Safer to carry? Any decent holster that covers the trigger guard renders this questionable point moot. Fit and finish? Sure, the SIG has better fit and finish, and it ought to at three times the cost. Atrocious fit and finish? Who cares, it rides in an ankle holster or a pocket or tucked into my unmentionables. Cost? Really relevant for people on a budget, as long as it goes bang every time the trigger is pressed low cost isn’t a bad thing.

      I own full-size SIGs and a P3AT.

      • A Fascist Corgi

        Remember that story from a couple of years ago about a police chief that accidentally shot himself while holstering his Glock in a gun store? A string on his jacket slipped into the trigger guard while he was holstering. That could have been prevented if his gun had a thumb safety.

        • Bill

          That’s sounds like a pretty freaky accident, not the type to set personal policy from. It could have been prevented by sweeping the holster while reholstering. I’m fine with C&L and have carried a 1911 thusly for decades, but don’t believe that an active safety is any more or less “safe” than any other type.

  • J.T.

    “In the weeks subsequent to filming, prices for the Ruger LCP have dropped to ~$250”

    MSRP is only $259, anyone charging more than that is ripping people off. My LGS has them for $230.

    • I’ve seen them new for $199 frequently for the last couple years. Used for $180.

  • Paul O.

    My P32 has a last round slide lock. Curious that the P3AT doesn’t have one.

  • It seems like willful blindness not to acknowledge the real world prices and the fact that two superior clones have been on the market for over 4 years at essentially the same price. I regularly see both Taurus TCP 738 (my preferred), and Ruger LCPs at under $230. Frequently the plain blued only models are $180 with a couple mags and either a holster or a goofy pouch thing. The TCP can be had for $200 any day in black nitrided stainless with two mags. It has a better trigger, slightly better sights and locks open when empty.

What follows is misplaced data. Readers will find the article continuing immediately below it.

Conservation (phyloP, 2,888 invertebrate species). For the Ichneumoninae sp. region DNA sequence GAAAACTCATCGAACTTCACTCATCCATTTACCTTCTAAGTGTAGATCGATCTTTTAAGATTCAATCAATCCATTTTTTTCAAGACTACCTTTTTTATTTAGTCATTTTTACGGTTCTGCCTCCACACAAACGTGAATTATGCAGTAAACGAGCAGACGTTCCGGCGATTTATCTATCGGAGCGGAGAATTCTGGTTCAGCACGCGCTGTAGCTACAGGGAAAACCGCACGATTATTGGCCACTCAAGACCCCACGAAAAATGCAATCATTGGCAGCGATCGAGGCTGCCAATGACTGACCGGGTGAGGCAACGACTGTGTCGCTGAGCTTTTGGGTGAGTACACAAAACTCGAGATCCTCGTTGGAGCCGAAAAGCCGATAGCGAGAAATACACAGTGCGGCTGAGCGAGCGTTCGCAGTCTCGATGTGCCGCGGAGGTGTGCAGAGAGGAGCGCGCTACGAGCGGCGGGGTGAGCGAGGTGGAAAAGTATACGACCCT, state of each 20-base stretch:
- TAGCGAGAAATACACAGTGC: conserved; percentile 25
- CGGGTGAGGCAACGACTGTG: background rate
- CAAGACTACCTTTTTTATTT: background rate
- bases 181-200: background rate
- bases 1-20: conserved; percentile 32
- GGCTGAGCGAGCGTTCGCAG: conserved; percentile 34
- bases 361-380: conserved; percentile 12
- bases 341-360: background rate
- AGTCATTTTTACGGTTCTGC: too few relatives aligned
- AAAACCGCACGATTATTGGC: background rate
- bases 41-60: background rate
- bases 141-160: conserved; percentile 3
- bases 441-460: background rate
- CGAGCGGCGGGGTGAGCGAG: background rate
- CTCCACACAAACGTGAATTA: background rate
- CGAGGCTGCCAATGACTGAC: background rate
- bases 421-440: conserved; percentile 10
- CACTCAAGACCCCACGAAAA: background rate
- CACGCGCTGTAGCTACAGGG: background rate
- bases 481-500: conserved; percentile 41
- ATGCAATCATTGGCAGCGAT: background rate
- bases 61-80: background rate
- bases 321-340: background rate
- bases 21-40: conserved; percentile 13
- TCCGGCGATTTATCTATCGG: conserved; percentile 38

• RickOAA .

      All those guns (including the P3AT) I find to be fairly crappy.

      • YMMV. I think they are harder to shoot than bigger guns, but they fill a needed niche for a pistol that you never have an excuse not to carry.

        While I don’t trust the average kel-tek very much, the guns in this category are all reliable and effective with the right ammo. I’ve found both the ruger and the taurus to be shootable. Moreso the taurus. I can run any of the above better than a J-frame and get two extra shots. I like the Sig 380, and find it to be on another tier of quality, however the manual of arms is undesirable and I have actually experienced feeding issues with one. Kahr and Ruger both put triggers on theirs that make them awkward for me to shoot because the trigger breaks so far back I feel as though I am reaching inside my palm.

        For my two cents, I would carry a PPS or a shield 90% of the time and one of these the other 10%. If I could only own one of them it would be the 380, since it can be carried in situations where the others would be conspicuous. I don’t always mind being a little conspicuous, but there are situations where bulk really does matter.

  • Nocternus

    Just a couple weeks ago at a graduation ceremony in my home state a guy managed to shoot himself in the ankle and a woman nearby in the calf with this very pistol. Now carrying without a holster that at least blocks the trigger is a special kind of stupid. I suppose a selling point is it is thin and light enough to carry it in a sock. Albeit with the minor irritation of the new hole in your ankle.

  • Andrew

    Three times in the video he pulled the trigger and the Kel-tec didn’t fire. Was that because he forgot to chamber a round or were these actual malfunctions? If they were malfunctions that would seem to contradict his claims that these are reliable pistols that get the job done.